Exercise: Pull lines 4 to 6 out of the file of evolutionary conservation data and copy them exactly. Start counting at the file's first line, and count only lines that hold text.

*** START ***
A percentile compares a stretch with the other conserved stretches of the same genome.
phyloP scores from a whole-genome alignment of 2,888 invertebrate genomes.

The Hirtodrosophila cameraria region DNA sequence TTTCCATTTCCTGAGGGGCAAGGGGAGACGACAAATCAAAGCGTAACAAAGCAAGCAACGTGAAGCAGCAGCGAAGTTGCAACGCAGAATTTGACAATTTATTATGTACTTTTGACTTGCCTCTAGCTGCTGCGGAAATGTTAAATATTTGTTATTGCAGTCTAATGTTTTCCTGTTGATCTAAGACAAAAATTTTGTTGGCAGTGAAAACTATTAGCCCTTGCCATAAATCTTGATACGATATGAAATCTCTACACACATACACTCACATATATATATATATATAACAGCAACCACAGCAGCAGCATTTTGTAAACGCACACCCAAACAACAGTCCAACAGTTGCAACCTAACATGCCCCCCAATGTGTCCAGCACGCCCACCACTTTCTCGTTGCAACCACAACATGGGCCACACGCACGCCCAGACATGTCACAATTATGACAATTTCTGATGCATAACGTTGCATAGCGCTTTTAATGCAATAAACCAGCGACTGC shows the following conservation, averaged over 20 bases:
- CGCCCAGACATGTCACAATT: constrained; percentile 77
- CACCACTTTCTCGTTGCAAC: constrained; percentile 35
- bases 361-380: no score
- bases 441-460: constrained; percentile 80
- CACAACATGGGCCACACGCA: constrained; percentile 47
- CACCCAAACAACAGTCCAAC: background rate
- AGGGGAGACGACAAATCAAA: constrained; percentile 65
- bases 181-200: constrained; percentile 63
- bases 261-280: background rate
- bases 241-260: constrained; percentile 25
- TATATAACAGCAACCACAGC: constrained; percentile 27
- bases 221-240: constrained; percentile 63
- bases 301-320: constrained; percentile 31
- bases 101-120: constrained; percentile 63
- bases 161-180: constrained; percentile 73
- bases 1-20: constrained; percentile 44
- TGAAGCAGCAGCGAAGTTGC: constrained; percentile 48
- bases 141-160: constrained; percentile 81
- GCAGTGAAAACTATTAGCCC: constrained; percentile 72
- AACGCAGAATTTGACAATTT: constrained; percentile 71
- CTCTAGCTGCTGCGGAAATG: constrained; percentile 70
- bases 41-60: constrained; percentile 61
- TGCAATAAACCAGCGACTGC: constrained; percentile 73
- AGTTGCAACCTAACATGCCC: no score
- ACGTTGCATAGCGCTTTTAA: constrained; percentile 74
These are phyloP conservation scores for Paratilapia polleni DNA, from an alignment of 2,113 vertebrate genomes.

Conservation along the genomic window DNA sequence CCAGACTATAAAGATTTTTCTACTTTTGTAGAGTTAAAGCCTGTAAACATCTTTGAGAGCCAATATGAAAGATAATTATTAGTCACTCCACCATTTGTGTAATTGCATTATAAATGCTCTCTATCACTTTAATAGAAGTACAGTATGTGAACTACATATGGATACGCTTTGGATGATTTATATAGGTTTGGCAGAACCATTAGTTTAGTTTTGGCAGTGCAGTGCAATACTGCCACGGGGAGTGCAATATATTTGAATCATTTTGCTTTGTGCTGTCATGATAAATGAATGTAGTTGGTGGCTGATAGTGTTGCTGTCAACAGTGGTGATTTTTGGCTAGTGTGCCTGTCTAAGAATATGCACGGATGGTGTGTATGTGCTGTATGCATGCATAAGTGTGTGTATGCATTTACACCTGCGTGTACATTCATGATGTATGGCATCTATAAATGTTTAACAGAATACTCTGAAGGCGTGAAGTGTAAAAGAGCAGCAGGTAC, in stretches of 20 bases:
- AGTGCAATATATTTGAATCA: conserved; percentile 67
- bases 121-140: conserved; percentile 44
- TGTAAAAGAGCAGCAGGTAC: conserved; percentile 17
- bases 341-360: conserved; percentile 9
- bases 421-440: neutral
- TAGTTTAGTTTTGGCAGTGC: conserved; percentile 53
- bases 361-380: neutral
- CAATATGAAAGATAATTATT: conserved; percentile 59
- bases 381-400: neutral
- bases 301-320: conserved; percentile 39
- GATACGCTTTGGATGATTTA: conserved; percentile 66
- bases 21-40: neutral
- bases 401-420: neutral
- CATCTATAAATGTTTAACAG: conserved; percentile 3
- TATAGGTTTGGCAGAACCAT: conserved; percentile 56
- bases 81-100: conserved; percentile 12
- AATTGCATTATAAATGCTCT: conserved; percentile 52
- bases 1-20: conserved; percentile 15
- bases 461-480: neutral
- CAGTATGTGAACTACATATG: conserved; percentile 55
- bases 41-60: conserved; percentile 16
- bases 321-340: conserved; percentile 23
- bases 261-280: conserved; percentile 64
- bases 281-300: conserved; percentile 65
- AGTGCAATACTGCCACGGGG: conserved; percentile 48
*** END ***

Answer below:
- CGCCCAGACATGTCACAATT: constrained; percentile 77
- CACCACTTTCTCGTTGCAAC: constrained; percentile 35
- bases 361-380: no score